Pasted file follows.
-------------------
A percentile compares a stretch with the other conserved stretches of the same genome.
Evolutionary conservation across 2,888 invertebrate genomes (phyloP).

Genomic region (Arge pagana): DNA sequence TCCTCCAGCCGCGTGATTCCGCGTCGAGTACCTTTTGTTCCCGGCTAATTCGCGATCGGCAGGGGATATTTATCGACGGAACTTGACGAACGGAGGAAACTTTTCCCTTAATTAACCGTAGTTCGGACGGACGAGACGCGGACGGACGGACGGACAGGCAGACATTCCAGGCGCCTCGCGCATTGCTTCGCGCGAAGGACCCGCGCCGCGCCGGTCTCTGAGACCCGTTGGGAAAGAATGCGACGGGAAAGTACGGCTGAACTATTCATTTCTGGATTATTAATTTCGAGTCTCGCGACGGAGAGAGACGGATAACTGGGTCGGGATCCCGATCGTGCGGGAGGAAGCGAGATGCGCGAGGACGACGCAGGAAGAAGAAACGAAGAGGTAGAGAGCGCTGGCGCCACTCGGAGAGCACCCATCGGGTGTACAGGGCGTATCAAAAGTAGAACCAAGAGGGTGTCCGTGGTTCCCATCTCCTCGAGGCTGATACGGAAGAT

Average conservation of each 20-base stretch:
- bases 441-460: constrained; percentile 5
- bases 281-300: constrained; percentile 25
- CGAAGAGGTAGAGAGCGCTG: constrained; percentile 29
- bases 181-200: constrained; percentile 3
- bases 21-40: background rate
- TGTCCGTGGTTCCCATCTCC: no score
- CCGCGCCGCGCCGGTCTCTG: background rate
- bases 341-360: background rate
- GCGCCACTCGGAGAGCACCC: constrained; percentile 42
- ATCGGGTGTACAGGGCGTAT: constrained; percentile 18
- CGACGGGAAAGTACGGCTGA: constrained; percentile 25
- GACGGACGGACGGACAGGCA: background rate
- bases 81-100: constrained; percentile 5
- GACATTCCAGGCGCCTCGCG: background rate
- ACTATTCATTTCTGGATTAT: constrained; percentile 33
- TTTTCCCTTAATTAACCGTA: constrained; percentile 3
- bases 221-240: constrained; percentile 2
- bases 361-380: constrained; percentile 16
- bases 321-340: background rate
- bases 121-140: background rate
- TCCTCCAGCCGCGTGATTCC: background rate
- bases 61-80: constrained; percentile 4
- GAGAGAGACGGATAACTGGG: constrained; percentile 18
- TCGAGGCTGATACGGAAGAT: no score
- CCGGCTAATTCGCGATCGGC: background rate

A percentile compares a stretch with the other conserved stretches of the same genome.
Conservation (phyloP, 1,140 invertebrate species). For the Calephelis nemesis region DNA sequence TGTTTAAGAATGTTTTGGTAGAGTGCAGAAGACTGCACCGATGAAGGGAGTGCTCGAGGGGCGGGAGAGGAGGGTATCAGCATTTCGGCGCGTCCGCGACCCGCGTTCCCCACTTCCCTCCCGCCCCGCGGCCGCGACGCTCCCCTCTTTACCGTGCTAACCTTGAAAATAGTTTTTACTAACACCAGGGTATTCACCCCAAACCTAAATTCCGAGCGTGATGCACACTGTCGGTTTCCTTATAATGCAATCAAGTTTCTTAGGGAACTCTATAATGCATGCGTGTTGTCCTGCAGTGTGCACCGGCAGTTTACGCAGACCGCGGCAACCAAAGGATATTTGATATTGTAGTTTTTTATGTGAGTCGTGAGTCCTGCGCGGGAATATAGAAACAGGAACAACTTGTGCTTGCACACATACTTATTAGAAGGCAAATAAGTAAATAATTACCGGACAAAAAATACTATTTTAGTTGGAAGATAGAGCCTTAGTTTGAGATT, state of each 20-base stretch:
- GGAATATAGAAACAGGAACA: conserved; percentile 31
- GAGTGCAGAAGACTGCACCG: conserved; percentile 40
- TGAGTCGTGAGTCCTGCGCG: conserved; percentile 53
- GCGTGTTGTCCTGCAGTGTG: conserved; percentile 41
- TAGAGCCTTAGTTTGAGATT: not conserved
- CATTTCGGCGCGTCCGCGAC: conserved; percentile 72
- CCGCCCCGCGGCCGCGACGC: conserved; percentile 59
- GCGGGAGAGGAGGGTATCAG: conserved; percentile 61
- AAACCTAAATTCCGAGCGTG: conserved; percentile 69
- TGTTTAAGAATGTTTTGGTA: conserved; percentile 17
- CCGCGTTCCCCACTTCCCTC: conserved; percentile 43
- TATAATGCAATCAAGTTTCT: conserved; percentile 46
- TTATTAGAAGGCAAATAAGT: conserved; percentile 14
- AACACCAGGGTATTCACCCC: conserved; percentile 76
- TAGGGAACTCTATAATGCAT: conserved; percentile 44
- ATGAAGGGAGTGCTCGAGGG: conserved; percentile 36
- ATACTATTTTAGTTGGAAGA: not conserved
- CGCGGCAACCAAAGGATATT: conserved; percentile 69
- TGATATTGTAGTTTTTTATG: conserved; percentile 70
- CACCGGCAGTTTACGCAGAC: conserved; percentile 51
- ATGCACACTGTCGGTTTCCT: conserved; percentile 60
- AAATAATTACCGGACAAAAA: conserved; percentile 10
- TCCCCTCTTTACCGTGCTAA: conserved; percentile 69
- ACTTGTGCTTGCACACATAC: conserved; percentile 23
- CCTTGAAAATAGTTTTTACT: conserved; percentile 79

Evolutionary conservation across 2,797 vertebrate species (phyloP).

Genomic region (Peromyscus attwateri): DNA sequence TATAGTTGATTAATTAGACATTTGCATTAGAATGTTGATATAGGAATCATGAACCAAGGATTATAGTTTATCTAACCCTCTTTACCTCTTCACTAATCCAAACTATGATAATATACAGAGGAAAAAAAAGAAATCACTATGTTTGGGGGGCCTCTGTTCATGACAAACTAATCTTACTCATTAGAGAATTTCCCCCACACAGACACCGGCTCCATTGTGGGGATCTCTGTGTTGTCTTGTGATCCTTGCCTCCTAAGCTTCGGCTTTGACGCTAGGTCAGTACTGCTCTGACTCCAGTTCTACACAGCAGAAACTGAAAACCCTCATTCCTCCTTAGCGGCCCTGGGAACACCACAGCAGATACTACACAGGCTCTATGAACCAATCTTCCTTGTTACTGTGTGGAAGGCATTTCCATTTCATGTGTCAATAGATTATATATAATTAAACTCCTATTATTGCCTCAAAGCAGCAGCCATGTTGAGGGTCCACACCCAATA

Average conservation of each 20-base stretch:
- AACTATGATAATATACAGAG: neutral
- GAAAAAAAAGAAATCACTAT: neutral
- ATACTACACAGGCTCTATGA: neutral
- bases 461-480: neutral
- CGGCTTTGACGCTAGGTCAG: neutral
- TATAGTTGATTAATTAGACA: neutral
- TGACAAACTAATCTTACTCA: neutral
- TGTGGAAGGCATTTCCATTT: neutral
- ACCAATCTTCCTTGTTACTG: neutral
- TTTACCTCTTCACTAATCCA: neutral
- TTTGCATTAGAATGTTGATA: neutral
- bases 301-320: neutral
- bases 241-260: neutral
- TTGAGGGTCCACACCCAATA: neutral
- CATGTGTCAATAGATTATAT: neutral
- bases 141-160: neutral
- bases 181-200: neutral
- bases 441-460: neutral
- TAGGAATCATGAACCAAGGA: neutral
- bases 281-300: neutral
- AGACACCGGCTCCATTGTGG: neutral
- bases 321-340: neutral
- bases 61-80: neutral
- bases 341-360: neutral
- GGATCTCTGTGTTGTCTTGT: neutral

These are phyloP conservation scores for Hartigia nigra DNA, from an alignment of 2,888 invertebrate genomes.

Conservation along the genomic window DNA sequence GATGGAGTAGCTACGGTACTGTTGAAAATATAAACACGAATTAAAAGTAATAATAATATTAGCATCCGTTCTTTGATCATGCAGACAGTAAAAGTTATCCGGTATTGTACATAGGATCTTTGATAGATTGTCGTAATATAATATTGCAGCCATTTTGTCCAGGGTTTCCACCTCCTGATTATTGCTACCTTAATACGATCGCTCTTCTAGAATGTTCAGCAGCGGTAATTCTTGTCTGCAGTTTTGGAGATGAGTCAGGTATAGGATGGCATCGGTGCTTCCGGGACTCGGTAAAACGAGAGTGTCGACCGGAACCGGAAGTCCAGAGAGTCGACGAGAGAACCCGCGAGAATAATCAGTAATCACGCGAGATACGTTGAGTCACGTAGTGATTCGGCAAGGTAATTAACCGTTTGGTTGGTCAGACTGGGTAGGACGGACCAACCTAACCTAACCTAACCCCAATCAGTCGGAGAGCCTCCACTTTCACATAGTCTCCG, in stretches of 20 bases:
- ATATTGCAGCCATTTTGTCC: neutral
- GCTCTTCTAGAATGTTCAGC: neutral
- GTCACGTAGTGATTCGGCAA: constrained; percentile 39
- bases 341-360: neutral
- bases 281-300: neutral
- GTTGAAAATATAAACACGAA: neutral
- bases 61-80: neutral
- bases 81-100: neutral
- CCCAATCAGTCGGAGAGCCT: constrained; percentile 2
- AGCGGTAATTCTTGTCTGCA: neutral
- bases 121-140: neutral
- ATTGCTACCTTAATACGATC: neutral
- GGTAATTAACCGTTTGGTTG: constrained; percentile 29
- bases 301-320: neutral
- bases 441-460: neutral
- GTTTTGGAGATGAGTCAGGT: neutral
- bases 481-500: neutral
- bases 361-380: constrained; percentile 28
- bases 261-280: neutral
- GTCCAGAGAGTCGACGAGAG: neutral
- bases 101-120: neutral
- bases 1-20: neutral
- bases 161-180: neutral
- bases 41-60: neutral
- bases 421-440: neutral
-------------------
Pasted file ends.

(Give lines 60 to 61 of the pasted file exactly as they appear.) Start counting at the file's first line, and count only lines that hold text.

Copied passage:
- AACTATGATAATATACAGAG: neutral
- GAAAAAAAAGAAATCACTAT: neutral